Strong dollar drives oil lower
The price of oil fell Thursday, as an unexpected rate cut by the European Central Bank strengthened the dollar and OPEC said global supplies of oil are abundant.
Benchmark U.S. crude for December delivery fell 60 cents to $94.20 a barrel on the New York Mercantile Exchange. Brent crude, the international benchmark, fell more sharply, dropping $1.78, or 1.7 percent, to $103.46 a barrel on the ICE Futures exchange in London.
Aiming to encourage Europe’s modest growth rate, the ECB cut its benchmark interest rate to a record low 0.25 percent, a move not generally expected until at least next month.
The cut weakened the euro and strengthened the dollar, making commodities like crude more expensive for traders using currencies other than the U.S. currency. The euro was down to $1.3365 from $1.3520 before the rate cut was announced.
A report from some of the world’s key oil producers forecasting rising energy supplies in the coming years also weighed on prices.
The Organization of Petroleum Exporting Countries said it expects demand for its crude oil to fall to 29.2 million barrels a day in 2018 from 30.3 million barrels a year this year. OPEC said rising supplies from other sources, such as Canadian oil sands, crude from Latin America and the increased use of biofuels would contribute to the fall in demand for its own output.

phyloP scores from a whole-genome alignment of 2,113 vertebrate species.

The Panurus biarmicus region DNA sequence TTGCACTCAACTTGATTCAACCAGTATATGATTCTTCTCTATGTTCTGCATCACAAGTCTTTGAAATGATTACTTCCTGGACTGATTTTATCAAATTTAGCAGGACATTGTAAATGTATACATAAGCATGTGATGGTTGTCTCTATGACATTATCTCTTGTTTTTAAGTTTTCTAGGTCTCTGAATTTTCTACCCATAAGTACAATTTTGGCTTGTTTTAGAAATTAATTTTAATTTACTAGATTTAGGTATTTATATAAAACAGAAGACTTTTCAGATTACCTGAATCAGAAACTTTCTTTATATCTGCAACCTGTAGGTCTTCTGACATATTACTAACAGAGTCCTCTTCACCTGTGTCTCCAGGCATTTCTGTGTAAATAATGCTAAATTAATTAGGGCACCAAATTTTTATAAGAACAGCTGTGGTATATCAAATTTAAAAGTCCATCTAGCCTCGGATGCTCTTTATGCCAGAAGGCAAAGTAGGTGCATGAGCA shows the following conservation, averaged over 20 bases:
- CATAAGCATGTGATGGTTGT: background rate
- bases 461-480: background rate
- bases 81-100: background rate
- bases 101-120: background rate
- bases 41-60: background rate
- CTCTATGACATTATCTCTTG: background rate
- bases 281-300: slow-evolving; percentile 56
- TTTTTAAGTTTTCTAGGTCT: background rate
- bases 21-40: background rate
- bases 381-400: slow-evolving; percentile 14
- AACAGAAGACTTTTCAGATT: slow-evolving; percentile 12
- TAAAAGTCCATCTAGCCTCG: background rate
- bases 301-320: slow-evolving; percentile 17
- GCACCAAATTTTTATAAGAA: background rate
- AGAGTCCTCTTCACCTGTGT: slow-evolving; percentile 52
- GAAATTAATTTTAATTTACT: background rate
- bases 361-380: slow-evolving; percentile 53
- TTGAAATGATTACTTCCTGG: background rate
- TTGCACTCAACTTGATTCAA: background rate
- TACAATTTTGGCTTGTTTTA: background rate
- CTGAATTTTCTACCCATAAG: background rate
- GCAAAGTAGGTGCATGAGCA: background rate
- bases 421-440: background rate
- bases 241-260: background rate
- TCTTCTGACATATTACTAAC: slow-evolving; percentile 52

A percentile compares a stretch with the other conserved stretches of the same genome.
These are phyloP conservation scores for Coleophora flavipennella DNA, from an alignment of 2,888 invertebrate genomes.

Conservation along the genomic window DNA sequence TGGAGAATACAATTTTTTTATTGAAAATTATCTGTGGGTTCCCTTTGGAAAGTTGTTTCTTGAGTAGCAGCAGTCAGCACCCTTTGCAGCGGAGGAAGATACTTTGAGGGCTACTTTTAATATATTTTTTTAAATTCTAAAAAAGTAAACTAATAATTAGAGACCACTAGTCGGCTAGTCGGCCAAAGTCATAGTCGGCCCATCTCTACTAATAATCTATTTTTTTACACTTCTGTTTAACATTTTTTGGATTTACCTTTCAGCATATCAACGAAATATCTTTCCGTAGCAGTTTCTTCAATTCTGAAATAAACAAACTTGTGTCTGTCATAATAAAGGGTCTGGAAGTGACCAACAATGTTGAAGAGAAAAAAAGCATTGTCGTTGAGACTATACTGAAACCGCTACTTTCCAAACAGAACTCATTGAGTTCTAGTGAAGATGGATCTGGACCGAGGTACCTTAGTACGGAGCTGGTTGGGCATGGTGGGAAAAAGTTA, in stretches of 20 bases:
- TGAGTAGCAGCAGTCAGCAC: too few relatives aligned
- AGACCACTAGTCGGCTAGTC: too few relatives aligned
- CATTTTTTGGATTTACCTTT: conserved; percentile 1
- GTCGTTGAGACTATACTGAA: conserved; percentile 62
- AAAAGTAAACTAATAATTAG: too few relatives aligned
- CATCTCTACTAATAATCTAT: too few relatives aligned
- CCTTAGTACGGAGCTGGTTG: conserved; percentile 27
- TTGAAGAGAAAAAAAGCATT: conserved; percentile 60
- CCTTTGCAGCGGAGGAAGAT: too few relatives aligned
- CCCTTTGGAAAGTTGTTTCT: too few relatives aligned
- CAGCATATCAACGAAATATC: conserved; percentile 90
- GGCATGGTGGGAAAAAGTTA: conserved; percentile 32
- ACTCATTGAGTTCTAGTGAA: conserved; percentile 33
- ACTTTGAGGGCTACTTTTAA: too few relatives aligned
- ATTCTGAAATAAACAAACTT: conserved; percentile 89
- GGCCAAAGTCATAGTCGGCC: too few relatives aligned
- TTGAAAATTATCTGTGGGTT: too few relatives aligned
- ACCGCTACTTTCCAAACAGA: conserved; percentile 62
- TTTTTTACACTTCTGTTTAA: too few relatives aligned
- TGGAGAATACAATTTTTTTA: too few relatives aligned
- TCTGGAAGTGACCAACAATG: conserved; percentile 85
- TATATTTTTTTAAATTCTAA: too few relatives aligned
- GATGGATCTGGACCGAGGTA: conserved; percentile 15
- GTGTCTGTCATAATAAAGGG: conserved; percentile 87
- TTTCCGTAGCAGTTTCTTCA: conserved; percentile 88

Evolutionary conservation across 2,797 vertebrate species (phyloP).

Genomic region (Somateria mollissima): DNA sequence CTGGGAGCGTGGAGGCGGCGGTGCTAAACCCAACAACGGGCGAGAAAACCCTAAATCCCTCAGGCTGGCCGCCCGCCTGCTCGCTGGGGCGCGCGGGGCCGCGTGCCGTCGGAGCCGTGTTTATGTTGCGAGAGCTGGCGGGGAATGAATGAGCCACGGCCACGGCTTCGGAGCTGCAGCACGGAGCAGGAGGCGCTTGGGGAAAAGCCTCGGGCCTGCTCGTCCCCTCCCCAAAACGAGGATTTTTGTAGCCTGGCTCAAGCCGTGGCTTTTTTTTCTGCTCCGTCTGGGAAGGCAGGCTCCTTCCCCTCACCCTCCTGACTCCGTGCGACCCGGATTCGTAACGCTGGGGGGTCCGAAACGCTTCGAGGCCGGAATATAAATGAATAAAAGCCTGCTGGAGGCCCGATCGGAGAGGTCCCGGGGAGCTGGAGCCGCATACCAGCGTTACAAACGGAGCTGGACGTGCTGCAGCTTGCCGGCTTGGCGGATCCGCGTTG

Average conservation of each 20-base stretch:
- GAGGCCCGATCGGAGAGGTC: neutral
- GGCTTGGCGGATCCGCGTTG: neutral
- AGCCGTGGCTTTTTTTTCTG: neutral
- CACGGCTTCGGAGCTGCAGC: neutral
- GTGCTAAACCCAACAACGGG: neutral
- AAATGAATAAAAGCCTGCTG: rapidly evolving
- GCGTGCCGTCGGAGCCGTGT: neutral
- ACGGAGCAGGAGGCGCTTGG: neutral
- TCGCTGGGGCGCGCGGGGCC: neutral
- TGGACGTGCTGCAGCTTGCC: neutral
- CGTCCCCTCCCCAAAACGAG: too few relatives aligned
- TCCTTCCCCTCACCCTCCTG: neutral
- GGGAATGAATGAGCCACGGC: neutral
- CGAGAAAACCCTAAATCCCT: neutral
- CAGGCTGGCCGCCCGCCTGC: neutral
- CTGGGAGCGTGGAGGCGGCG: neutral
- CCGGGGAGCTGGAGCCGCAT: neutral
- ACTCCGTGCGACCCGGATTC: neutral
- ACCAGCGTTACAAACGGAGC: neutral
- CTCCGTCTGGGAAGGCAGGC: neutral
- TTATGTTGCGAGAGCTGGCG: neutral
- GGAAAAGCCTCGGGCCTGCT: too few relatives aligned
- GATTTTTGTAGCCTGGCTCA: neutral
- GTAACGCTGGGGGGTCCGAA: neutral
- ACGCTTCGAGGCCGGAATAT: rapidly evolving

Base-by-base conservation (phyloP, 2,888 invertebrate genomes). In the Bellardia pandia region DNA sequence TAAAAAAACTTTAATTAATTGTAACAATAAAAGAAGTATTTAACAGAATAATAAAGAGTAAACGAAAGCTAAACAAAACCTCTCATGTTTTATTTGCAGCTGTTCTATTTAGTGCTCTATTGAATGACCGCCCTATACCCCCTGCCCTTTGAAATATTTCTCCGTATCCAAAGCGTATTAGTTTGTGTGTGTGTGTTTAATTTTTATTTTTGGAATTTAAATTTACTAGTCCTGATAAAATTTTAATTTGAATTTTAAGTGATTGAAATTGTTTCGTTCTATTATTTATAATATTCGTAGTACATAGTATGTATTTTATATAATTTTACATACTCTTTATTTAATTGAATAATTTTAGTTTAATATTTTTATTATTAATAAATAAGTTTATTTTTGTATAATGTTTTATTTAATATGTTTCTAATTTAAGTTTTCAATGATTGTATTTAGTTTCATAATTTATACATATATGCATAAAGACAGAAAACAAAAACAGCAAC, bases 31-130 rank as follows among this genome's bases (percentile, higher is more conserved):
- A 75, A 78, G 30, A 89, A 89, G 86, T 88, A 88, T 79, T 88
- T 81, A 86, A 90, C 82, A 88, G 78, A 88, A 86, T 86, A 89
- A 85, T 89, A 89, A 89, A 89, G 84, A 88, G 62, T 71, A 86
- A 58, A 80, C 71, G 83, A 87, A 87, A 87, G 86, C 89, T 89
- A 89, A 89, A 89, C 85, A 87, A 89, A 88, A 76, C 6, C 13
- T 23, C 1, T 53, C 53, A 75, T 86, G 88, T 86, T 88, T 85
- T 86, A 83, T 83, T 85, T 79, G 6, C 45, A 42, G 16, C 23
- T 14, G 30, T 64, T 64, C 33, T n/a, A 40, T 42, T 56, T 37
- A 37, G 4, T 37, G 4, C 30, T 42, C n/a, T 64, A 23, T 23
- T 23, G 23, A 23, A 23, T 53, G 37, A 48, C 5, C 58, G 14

“This year’s (report) demonstrates again that there is no shortage of oil and resources are plentiful,” OPEC Secretary General Abdullah Al-Badry said in the group’s 2013 World Oil Outlook report.
OPEC also predicted that global oil demand would rise from 81.2 million barrels a day in 2013 to 89.7 million barrels a day in 2020 and 100.2 million barrels a day in 2035. At the same time, renewables and other fuels will cut into oil’s share of global energy use, from 32.2 percent in 2010 to 26.3 percent in 2035.
In other energy futures trading on Nymex:
— Wholesale gasoline fell 4 cents to $2.50 a gallon.
— Heating oil lost 3 cents to $2.84 a gallon.
— Natural gas gained 2 cents to $3.52 per 1,000 cubic feet.